SH: My sense is that God is making us leaner. You’re going to go to church when you need it to survive. And that’s what hopefully can be happening over the next 100 years. Christians don’t do short time. We’ll have to wait and see.
JI: And as we wait and see, what happens to academic theology and theological education?
SH: Duke Divinity School is doing what most seminaries are doing—admitting students who will be only in residence for very short periods because they will take courses by distance learning. But distance learning means there’s no formation. Our formation depends on exemplification and seeing what it looks like in relationship to real people. I think we’re in a really fragile time in terms of the kind work that needs to be done in terms of the teaching and formation of students who serve in ministerial roles.
JI: I’ve been reading Brad Kallenberg’s God and Gadgets. It’s about a decade old, but I actually think it’s still extremely prescient and relevant. One of his many important insights is to consider “the ways that technology has a monopoly on the ways Christians see the world.” I’ve been thinking about this a lot lately in light of the current and coming revolution in artificial intelligence. How do you think Christians ought to be preparing for this next wave of technology, and what practices will we need to develop?
SH: Let me respond to this personally. Paula and I have discovered that we are not welcome in the digital world. We don't know how to negotiate it. The influx of the digital world means that those of us that are older are now confronting a world we cannot act in. For example, we had our television go out. You can’t buy a new TV. You have to buy a smart TV. And then we can’t figure out how the hell it works. That’s just a minor example.
My father was raised in Commerce, Texas, and he had to ride a horse to school. I wasn’t terribly sympathetic as he told that kind of story about his growing up and what it meant for him to transition into a world dominated by the automobile and learn how to negotiate that world. But now I wonder about how technology creates power for certain generations and disempowers other generations.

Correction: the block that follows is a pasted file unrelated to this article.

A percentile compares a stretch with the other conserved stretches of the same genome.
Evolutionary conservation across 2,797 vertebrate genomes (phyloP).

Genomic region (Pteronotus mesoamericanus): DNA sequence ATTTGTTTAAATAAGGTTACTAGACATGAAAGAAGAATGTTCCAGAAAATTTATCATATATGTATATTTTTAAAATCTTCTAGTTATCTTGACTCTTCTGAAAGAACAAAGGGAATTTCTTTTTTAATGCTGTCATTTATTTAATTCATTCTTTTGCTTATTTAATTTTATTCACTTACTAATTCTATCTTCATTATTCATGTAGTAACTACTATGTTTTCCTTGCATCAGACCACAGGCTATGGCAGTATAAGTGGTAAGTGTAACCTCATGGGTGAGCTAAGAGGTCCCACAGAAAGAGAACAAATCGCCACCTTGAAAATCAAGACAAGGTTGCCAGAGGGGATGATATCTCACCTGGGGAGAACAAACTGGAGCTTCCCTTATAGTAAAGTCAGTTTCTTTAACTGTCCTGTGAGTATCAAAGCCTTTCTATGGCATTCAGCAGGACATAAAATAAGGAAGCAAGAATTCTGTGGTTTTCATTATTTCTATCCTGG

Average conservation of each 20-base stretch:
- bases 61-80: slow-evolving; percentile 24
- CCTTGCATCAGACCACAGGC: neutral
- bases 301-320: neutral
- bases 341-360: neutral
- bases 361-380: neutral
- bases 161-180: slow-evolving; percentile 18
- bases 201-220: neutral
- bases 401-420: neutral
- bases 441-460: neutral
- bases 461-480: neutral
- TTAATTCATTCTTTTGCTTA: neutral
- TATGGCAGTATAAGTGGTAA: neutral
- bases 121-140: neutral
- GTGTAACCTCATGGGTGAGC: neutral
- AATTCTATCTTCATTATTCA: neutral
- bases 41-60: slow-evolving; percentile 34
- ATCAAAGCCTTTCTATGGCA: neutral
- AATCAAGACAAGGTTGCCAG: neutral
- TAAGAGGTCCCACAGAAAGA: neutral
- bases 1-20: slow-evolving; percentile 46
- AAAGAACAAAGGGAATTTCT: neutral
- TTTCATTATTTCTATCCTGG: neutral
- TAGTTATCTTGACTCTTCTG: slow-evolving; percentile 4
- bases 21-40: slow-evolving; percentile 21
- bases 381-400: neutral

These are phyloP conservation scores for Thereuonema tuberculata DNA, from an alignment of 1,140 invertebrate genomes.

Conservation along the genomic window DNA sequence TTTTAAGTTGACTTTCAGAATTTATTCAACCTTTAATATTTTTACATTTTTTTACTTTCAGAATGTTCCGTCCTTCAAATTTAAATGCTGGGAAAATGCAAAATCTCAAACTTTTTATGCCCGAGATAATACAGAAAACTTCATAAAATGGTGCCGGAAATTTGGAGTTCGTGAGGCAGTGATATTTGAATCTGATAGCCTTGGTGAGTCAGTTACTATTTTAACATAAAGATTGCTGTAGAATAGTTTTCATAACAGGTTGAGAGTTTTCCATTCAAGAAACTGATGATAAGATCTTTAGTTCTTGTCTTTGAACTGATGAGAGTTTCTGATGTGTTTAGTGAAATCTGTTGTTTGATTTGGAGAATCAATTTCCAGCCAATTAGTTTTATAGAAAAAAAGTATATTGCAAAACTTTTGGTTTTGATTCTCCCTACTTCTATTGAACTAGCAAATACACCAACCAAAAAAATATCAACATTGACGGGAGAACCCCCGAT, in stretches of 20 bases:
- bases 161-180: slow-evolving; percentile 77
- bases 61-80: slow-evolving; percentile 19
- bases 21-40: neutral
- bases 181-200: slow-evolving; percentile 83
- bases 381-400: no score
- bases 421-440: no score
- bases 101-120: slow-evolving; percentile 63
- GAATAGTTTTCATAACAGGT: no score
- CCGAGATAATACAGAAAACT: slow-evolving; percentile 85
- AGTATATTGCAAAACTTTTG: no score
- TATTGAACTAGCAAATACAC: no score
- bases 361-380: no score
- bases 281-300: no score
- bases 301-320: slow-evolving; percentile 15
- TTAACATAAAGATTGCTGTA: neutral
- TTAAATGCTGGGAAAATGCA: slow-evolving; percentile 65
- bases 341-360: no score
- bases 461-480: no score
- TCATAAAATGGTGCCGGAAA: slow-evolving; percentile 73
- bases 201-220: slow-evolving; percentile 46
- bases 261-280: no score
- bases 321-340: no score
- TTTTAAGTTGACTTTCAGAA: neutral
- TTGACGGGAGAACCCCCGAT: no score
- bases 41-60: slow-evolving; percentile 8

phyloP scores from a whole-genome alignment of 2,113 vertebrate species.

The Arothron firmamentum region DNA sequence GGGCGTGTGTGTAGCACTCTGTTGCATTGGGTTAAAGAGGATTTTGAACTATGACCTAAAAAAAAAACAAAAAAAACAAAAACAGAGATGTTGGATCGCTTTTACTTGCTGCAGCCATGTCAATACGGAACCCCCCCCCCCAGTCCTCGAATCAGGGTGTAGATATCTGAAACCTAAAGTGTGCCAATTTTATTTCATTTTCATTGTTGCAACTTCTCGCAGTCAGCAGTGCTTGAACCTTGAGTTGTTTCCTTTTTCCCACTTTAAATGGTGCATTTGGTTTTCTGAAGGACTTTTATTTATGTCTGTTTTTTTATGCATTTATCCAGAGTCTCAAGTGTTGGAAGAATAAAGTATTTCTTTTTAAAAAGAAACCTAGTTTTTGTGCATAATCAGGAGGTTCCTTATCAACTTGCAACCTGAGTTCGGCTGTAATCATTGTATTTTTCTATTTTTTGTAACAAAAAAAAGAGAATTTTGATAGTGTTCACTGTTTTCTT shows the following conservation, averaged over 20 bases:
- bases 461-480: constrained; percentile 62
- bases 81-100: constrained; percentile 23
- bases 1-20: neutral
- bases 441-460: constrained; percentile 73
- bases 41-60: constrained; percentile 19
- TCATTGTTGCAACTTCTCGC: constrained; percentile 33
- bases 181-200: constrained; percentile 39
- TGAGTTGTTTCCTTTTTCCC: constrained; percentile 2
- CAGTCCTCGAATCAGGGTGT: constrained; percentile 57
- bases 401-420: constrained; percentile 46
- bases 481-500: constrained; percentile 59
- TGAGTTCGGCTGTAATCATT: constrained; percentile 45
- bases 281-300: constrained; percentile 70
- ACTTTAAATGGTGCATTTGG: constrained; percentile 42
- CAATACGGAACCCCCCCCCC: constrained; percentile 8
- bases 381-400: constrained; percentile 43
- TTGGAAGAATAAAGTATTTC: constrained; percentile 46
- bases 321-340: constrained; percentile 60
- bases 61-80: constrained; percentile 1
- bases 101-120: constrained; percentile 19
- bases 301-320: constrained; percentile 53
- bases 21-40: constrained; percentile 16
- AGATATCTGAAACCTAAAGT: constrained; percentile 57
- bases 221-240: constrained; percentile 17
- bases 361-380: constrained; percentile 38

JI: What’s so interesting about what you just said about generational disempowerment is that the younger generations who are most adept at the new technology are also the least experienced in life. They will be increasingly disconnected from older generations who have more life wisdom. So I suppose one question for Christians is trying to reimagine what intergenerational friendship and codependence might look like.
SH: Yes, this is a MacIntyrean point, too. The loss of a sense of narrativity and its crucial character for the formation of our lives as good lives means that the elderly no longer are expected to have a responsibility to be wise. And that is a deep loss. When you have the responsibility to be wise, it means you have to know the determinative narratives that shape our lives.
JI: You’ve spent your career straddling the two worlds of university and church, and that is also where I find myself. What have you learned about yourself from being immersed in these worlds for so long?
SH: I have loved the academy. It is such a privilege to be able to read books. But I can’t imagine that I could have survived the academy if I hadn’t been first and foremost a Christian. I love the tensions between church and university and the people that are produced in both.
Those interested in an introduction to Stanley Hauerwas’s work might start with The Hauerwas Reader.
Thank you for this interview. As a Duke MPP student a decade-ish ago, unfortunately I didn’t get to audit a class with him. However, a Div school friend of mine at the time had me read Resident Aliens. It was a transformative vantage point for the policy world I live/work in.
Thanks, John. Hauerwas always worth listening to. But his admission that 6 January made him more committed to the rule of law than before is kind of telling of a significant blindspot in his political thinking. Wasn't there abundant, overwhelming evidence, pretty much everywhere in the world not least the USA, of the indispensability of the rule of law as a non-negotiable minimum benchmark of
a stable and just society (however imperfect its practice) long before this? I'll keep reading him anyway!